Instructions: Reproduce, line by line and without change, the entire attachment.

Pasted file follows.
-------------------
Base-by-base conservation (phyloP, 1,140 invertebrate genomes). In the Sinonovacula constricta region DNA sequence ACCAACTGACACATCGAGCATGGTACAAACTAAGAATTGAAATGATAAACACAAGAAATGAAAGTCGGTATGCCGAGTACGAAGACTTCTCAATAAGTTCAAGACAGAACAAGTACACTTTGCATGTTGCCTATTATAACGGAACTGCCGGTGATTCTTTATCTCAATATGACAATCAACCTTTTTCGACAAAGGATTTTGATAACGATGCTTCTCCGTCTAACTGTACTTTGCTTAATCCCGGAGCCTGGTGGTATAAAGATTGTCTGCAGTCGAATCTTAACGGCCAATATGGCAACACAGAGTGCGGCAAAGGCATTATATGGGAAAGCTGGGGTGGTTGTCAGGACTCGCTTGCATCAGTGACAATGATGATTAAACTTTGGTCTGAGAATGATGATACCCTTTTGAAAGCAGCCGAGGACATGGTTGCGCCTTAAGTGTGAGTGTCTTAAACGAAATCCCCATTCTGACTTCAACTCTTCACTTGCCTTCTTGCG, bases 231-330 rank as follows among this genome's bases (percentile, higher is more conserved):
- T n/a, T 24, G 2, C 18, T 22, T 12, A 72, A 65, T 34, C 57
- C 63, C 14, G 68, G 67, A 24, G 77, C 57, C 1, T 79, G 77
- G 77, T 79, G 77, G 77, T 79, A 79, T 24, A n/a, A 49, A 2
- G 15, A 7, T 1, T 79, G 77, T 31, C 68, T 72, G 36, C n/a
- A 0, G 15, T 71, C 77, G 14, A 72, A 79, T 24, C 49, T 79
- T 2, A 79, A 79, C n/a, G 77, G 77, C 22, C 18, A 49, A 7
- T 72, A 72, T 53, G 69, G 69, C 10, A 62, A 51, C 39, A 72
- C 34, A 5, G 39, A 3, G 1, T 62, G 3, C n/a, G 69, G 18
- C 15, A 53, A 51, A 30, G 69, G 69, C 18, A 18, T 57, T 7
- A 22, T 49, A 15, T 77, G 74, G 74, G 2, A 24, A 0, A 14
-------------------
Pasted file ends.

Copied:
Base-by-base conservation (phyloP, 1,140 invertebrate genomes). In the Sinonovacula constricta region DNA sequence ACCAACTGACACATCGAGCATGGTACAAACTAAGAATTGAAATGATAAACACAAGAAATGAAAGTCGGTATGCCGAGTACGAAGACTTCTCAATAAGTTCAAGACAGAACAAGTACACTTTGCATGTTGCCTATTATAACGGAACTGCCGGTGATTCTTTATCTCAATATGACAATCAACCTTTTTCGACAAAGGATTTTGATAACGATGCTTCTCCGTCTAACTGTACTTTGCTTAATCCCGGAGCCTGGTGGTATAAAGATTGTCTGCAGTCGAATCTTAACGGCCAATATGGCAACACAGAGTGCGGCAAAGGCATTATATGGGAAAGCTGGGGTGGTTGTCAGGACTCGCTTGCATCAGTGACAATGATGATTAAACTTTGGTCTGAGAATGATGATACCCTTTTGAAAGCAGCCGAGGACATGGTTGCGCCTTAAGTGTGAGTGTCTTAAACGAAATCCCCATTCTGACTTCAACTCTTCACTTGCCTTCTTGCG, bases 231-330 rank as follows among this genome's bases (percentile, higher is more conserved):
- T n/a, T 24, G 2, C 18, T 22, T 12, A 72, A 65, T 34, C 57
- C 63, C 14, G 68, G 67, A 24, G 77, C 57, C 1, T 79, G 77
- G 77, T 79, G 77, G 77, T 79, A 79, T 24, A n/a, A 49, A 2
- G 15, A 7, T 1, T 79, G 77, T 31, C 68, T 72, G 36, C n/a
- A 0, G 15, T 71, C 77, G 14, A 72, A 79, T 24, C 49, T 79
- T 2, A 79, A 79, C n/a, G 77, G 77, C 22, C 18, A 49, A 7
- T 72, A 72, T 53, G 69, G 69, C 10, A 62, A 51, C 39, A 72
- C 34, A 5, G 39, A 3, G 1, T 62, G 3, C n/a, G 69, G 18
- C 15, A 53, A 51, A 30, G 69, G 69, C 18, A 18, T 57, T 7
- A 22, T 49, A 15, T 77, G 74, G 74, G 2, A 24, A 0, A 14